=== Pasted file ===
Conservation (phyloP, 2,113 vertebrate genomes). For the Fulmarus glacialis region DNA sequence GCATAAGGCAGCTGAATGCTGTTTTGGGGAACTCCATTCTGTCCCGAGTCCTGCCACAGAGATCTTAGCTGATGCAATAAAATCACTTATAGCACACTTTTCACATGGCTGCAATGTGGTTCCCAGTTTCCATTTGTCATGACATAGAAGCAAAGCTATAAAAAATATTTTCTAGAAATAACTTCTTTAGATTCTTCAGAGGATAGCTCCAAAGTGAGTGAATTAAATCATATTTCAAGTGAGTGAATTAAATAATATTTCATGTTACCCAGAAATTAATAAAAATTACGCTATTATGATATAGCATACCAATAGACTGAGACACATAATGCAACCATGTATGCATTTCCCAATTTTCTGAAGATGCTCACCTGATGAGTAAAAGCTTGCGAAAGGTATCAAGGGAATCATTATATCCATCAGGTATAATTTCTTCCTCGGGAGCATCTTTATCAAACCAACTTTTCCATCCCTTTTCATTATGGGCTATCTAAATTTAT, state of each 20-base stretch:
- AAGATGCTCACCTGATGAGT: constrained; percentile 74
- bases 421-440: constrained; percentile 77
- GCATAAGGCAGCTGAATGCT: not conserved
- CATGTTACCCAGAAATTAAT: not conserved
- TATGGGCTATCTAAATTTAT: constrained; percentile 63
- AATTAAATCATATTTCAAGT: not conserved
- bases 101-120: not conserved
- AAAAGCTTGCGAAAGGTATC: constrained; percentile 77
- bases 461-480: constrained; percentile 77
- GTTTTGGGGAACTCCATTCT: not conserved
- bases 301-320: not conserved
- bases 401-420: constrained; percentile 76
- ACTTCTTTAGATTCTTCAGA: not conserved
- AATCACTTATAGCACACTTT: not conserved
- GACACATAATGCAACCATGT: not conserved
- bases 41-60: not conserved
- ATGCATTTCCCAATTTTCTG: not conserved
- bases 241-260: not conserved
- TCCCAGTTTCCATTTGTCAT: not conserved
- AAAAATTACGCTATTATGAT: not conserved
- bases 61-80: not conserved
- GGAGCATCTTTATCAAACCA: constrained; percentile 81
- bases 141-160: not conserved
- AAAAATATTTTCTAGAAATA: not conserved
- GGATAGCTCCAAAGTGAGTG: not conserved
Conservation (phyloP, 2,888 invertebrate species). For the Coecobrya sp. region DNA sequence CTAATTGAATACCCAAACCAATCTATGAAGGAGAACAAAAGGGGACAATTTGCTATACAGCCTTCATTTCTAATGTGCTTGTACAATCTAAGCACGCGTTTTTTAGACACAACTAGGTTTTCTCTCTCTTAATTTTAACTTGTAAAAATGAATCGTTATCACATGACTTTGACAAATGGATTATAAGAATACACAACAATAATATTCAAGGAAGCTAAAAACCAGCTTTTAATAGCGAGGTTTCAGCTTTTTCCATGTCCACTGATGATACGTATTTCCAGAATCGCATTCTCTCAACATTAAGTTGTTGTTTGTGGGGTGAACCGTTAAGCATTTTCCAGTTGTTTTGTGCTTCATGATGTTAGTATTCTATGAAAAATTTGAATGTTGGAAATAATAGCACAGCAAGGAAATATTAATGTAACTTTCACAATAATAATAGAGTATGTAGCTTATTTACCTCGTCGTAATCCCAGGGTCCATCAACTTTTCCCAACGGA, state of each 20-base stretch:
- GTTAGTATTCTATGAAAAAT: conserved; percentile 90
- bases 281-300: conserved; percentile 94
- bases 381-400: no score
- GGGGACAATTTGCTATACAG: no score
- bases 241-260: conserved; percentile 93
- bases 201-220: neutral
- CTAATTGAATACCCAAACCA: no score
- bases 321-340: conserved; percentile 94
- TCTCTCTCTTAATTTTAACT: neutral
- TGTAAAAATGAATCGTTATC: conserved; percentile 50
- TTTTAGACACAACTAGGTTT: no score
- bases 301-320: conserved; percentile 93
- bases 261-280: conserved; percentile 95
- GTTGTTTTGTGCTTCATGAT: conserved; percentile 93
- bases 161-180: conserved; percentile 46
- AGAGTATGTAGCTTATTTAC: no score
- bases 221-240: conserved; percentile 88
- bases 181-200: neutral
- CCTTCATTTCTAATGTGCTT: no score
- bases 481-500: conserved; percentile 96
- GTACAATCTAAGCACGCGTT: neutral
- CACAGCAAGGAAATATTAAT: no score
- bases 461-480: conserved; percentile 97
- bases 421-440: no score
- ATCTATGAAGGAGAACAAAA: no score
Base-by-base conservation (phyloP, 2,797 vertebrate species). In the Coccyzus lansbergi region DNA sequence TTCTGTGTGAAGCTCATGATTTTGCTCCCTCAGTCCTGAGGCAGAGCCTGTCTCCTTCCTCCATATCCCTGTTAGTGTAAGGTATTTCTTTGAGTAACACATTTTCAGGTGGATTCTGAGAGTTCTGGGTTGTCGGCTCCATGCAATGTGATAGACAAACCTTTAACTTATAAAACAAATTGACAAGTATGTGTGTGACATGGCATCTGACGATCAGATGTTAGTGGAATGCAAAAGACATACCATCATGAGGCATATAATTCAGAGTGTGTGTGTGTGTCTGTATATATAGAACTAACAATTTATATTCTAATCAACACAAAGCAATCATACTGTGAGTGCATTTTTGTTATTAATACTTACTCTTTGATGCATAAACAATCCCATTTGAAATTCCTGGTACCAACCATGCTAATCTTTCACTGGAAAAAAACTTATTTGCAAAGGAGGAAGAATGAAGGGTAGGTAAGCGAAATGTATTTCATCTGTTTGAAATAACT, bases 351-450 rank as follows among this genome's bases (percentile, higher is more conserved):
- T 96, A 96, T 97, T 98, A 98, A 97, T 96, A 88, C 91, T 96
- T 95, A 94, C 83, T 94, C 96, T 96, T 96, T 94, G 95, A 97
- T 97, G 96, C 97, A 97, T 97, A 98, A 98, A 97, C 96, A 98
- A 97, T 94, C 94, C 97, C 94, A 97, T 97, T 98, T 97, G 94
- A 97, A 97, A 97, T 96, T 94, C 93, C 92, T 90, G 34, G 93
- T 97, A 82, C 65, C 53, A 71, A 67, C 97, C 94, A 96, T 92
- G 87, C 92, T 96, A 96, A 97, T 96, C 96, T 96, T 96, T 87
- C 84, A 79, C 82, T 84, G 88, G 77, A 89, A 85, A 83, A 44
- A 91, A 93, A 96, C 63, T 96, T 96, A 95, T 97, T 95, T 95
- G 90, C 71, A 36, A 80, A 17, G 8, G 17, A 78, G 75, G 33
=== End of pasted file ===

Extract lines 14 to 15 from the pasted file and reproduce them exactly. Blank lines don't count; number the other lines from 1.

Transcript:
- ACTTCTTTAGATTCTTCAGA: not conserved
- AATCACTTATAGCACACTTT: not conserved